Consumers Lose Momentum

The strength of the labor market is key to what happens next.

Airplane in hangar
Diane Swonk

Diane Swonk

Chief Economist, KPMG US

+1 312-665-1000

Personal disposable incomes rose 0.2% after adjusting for inflation in December. That follows revisions that netted out to the upside for October and November, which means consumers ended the year with more income in their wallets than initially reported. 

However, those gains did not feed into stronger consumer spending, which was revised down dramatically in October and November and contracted by 0.3% after adjusting for inflation in December. Large declines in spending on goods, except for gasoline (travel within the U.S. was up), drove those declines. Spending in the services sector was mixed, with gains in travel and healthcare offsetting losses at restaurants, financial services and in insurance. People were more interested in spending time with family over the holidays than stepping out, either to entertain or travel abroad.

 The loss in momentum over the quarter showed up in large, upward revisions to the saving rate, which bottomed out in September. The saving rate is at its highest level since May. That suggests that consumers are either reluctant and/or unable to tap the massive reserves that they accumulated during the pandemic. Consumers started 2022 with nearly $2.3 trillion in excess savings; they ended the year with less than half that. Much of the remainder is now concentrated in higher income households, which are less likely to tap those reserves especially in the wake of the drop in asset prices. Financial assets and home values fell during the year.

The tailwind on spending associated with the surge in pandemic home buying has died down. Home remodeling has held up better, as those who were forced to delay repairs and remodeling when material prices soared have moved forward in recent months. There are some signs that the housing market may be bottoming. That is both a blessing and a curse if it puts a floor under shelter costs and triggers another surge in spending on big-ticket vehicles and housing-related goods, which have fallen the most in price. 

The weakness in December sets the stage for more of a slowdown in spending at the start of 2023. The extent of that weakness will hinge on consumer attitudes and their willingness to tap their saving and the persistence of a strong job market. Fears of recession may have prompted some to pull back more than expected during the holiday season. The strength of the labor market from here on out is key to what happens next. 

The labor market outlook depends on the trajectory of inflation and how aggressively the Federal Reserve continues to fight inflation. The Fed has doubled down on its commitment to raise rates at least another 0.75% by May and hold them at that level the entire year.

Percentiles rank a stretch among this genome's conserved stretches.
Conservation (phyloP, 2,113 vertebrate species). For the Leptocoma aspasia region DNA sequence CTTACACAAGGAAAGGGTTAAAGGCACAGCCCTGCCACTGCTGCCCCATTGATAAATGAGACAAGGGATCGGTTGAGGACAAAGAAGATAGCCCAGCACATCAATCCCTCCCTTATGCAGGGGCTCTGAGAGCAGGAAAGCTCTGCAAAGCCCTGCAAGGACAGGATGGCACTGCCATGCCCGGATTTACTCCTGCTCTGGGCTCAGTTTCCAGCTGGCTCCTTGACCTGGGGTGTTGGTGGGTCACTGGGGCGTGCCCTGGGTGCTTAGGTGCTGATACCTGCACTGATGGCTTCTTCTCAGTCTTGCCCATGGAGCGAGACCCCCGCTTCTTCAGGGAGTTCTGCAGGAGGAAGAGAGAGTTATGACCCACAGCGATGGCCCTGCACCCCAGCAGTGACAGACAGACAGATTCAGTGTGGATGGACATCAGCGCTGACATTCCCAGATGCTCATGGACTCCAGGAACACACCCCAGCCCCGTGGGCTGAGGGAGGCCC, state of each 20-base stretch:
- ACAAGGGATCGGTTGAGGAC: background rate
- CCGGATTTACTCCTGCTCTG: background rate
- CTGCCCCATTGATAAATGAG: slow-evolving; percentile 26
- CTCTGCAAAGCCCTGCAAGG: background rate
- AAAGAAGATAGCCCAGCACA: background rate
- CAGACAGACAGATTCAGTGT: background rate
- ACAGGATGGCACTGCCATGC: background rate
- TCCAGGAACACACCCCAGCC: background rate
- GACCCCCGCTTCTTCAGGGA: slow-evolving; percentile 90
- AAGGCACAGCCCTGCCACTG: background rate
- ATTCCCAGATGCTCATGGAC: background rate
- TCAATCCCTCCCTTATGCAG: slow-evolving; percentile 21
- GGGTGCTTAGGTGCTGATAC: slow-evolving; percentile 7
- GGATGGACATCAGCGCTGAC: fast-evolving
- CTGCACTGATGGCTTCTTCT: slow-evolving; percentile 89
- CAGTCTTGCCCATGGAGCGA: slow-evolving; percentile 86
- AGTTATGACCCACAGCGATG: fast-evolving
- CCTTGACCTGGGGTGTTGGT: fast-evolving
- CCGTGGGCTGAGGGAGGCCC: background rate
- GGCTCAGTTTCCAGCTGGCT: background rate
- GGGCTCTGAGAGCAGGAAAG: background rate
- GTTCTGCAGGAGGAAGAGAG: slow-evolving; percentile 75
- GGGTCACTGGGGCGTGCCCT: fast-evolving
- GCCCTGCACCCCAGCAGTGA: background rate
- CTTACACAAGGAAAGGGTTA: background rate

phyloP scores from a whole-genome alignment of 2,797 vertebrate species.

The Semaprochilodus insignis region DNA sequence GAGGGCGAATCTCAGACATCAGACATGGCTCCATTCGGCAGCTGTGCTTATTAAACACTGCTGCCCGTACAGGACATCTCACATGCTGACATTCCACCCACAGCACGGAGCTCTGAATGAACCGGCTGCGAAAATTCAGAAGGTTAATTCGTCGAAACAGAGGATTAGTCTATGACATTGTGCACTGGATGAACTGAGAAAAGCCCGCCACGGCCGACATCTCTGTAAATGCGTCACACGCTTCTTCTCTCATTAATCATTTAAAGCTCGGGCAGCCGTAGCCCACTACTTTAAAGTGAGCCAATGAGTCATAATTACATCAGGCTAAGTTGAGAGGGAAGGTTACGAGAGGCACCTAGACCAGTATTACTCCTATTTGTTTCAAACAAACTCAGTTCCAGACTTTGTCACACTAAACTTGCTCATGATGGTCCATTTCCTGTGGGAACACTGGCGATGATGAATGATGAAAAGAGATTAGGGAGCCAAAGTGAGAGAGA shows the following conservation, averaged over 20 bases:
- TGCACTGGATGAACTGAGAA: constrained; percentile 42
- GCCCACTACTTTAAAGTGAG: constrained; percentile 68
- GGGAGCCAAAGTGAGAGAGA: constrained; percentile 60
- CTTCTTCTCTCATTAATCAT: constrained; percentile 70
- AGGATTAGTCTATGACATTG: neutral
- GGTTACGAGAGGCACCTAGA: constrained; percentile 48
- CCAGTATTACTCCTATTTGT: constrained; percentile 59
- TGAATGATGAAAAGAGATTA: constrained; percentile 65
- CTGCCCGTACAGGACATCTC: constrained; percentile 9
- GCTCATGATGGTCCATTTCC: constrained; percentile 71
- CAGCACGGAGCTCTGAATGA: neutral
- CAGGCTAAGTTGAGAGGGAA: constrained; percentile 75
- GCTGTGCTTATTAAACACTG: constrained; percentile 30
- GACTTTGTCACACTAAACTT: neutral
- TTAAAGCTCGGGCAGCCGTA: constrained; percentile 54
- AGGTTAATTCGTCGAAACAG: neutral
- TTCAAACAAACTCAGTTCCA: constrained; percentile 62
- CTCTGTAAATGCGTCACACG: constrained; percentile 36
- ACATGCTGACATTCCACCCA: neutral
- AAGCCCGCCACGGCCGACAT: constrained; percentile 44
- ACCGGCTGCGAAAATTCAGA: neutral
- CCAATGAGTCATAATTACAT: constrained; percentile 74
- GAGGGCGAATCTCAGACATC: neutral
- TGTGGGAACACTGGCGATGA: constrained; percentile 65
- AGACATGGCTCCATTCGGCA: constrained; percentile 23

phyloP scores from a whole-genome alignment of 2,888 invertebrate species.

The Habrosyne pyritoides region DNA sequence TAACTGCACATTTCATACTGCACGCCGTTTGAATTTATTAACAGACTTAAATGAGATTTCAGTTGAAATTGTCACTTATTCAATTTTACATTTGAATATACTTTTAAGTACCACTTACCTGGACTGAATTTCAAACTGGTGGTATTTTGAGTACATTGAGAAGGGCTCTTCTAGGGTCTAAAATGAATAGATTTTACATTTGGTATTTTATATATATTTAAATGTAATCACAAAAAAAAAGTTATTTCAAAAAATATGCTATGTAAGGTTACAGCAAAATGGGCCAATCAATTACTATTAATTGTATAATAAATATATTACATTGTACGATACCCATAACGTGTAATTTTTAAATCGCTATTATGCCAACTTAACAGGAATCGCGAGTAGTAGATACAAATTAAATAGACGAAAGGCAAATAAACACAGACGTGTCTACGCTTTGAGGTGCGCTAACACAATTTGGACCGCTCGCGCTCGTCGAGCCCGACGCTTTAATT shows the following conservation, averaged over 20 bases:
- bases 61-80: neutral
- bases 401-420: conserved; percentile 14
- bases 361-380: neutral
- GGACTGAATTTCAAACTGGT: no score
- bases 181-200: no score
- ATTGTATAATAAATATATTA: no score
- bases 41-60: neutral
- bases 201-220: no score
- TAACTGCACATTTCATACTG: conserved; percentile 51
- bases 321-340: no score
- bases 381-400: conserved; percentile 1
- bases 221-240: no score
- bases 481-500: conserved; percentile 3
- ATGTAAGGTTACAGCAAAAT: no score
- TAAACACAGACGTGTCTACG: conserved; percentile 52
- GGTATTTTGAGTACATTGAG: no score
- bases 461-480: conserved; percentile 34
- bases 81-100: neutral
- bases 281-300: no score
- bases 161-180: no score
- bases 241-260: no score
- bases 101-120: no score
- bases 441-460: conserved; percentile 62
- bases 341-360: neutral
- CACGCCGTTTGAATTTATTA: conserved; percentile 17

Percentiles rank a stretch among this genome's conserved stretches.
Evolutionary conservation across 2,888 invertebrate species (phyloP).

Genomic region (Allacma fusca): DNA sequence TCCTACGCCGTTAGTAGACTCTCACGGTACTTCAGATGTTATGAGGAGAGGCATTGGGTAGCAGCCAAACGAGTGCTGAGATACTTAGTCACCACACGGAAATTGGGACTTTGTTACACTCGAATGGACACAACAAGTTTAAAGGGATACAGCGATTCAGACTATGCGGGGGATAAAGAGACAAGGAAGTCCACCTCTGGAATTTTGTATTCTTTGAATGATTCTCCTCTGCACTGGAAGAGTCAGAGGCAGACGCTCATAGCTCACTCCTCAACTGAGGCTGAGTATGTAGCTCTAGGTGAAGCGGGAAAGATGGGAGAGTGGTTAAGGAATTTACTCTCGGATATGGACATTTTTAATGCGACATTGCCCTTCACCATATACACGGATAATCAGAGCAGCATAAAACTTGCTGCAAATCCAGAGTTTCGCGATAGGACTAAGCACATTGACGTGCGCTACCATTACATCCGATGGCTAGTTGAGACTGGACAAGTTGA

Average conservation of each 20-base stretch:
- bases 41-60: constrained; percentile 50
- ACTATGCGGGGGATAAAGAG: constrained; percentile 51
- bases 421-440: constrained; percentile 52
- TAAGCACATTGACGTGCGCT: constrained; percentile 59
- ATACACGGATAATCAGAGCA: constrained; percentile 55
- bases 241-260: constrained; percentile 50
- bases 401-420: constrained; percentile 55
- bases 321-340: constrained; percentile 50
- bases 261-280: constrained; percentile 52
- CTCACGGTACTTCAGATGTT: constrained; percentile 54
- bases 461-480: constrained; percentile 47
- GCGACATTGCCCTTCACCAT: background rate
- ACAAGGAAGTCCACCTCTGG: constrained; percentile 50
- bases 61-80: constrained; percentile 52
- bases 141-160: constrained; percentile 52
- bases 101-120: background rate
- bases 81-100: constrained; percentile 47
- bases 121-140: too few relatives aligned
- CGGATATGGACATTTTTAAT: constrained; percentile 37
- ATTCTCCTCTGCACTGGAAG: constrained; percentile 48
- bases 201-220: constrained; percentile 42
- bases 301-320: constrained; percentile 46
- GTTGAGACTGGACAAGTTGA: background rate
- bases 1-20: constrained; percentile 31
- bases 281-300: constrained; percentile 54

The personal consumption expenditures (PCE) index of inflation rose a tepid 0.1% in December with a drop in prices at the gas pump and discounting on vehicles and furniture more than offset by a rise in service sector prices. The PCE index cooled to a 5% year-over-year pace from 5.5% in November. PCE inflation cooled to a 3.2% annualized rate in the fourth quarter after rising at a 4.3% pace in the third quarter.

The core (excluding food and energy) PCE index rose 0.3%, after cooling to a 0.2% pace in November. Core PCE was up 4.4% from a year ago, after a 4.7% pace of November. The core PCE rose at a 3.9% annualized pace in the fourth quarter, still nearly double the Fed’s 2% target. 

The Federal Reserve’s new flavor of the month, the core PCE services (excluding shelter) index, increased 0.3% in December, the same as November. The core services index also rose 4% from a year ago in December, a slowdown from the 4.3% pace of November. The problem for the Fed is the annualized pace of core services inflation in the fourth quarter, which accelerated to a 4.7% from a 3.5% pace in the third quarter. 

The Fed has cautioned against making too much out of a three-month downdraft in inflation, as that occurred and then reversed itself in 2021. Fool me once, shame on you... 

The Fed is watching the core services (ex shelter) index more closely because of the outsized role that labor costs play in setting service sector prices. It fears that ultra-tight labor market conditions could place too high of a floor under wages and inflation. Hence, the focus on raising rates enough to stall the economy with persistently higher inflation-adjusted rates. The goal is to better align labor demand and supply with a reduction in demand and increase in supply via higher unemployment. 


Bottom Line

Economic momentum slowed as we moved into the end of the year. That shift set the stage for weaker consumer spending at the start of 2023 but did not fully derail inflation. The Fed is expected to stick to its current trajectory for three more quarter-point hikes by May. We need to see core inflation slip convincingly below 3% for the Fed to pivot and cut rates. 

The weakness in December sets the stage for more of a slowdown in spending at the start of 2023.
Business investment is poised to contract in the overall GDP data in the second quarter.